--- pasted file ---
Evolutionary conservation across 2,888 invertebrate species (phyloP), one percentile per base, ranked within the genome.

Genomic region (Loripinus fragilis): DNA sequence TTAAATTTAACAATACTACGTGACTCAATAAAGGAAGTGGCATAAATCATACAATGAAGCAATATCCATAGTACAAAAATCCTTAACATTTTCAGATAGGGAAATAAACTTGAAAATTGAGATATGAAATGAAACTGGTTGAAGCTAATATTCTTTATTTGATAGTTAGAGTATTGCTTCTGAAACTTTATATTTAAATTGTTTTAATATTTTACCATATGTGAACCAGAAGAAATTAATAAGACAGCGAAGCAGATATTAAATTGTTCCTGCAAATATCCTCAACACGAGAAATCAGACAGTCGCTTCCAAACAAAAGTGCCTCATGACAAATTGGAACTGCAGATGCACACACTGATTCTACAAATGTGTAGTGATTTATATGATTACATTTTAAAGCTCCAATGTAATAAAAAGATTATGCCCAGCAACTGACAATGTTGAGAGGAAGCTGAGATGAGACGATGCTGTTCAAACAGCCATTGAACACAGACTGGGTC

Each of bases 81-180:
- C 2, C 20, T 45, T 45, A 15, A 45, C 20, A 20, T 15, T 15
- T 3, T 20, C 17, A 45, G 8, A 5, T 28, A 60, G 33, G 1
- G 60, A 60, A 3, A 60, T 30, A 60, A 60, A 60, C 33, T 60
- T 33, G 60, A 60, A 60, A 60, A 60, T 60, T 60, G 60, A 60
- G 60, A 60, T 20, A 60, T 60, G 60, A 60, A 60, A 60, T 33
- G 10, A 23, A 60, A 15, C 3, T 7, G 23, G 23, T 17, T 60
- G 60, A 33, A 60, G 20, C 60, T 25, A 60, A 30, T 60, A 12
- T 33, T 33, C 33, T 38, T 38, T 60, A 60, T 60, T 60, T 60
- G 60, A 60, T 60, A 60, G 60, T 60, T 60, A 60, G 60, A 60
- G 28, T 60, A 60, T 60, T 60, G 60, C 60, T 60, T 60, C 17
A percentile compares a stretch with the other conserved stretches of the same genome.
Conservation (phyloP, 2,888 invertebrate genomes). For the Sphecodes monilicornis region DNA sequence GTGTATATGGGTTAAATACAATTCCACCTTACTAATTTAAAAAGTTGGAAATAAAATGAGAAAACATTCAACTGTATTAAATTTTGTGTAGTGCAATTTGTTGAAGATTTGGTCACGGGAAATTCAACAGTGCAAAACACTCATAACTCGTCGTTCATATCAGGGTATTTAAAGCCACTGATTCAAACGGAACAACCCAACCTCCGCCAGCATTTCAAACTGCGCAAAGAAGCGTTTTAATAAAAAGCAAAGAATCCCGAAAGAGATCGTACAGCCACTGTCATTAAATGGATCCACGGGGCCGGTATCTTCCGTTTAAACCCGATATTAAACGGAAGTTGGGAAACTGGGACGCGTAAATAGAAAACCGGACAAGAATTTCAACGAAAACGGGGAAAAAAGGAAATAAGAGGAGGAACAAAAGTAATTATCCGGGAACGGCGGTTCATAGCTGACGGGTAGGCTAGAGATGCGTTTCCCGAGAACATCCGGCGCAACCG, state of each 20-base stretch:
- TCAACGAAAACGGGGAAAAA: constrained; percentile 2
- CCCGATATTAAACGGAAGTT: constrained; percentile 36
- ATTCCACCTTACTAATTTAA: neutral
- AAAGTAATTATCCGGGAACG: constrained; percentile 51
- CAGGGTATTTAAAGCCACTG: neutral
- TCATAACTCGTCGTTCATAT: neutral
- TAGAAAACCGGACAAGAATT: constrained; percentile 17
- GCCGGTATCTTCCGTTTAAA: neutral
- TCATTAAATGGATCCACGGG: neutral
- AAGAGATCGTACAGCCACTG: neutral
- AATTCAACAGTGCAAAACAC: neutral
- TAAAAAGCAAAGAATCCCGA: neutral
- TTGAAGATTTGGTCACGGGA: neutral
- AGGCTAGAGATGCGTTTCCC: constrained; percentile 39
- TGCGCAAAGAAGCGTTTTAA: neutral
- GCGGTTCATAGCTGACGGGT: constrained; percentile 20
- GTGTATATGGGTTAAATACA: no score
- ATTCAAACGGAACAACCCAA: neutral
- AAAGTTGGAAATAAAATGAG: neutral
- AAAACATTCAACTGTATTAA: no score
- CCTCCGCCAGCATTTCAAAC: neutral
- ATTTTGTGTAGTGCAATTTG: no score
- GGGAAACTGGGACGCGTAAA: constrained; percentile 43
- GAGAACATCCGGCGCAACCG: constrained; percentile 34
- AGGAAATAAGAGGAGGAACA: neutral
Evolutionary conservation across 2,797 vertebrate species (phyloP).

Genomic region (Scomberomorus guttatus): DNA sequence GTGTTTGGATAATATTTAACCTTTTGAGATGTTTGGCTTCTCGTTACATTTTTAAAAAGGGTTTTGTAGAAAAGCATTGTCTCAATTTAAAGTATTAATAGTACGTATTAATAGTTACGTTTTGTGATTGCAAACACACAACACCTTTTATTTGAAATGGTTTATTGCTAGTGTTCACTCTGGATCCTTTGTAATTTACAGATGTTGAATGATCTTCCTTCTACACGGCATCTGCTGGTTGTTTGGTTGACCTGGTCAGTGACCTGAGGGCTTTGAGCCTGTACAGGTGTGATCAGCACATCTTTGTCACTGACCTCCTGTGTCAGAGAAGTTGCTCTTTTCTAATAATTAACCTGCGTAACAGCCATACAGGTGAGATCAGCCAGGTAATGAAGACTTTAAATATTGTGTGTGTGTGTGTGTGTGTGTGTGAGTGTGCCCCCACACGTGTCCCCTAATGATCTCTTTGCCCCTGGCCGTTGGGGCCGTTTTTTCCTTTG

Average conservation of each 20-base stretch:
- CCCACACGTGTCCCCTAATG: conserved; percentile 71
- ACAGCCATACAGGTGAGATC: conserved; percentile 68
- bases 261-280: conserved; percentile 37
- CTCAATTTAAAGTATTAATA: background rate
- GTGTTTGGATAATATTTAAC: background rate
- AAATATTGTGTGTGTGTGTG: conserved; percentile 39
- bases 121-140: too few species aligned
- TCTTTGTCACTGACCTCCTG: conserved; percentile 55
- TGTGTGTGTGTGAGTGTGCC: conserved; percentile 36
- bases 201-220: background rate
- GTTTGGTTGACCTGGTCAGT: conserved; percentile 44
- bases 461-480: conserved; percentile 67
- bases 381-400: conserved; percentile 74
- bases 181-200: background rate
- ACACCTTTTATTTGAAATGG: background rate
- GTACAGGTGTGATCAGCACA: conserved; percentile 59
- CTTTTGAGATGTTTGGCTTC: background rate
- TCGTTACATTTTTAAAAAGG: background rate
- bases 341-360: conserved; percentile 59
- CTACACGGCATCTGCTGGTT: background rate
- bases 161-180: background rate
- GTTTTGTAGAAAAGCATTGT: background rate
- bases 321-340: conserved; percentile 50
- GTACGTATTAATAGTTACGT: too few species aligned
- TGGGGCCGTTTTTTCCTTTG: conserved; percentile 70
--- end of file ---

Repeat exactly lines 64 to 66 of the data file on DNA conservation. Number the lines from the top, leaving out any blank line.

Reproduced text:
- bases 161-180: background rate
- GTTTTGTAGAAAAGCATTGT: background rate
- bases 321-340: conserved; percentile 50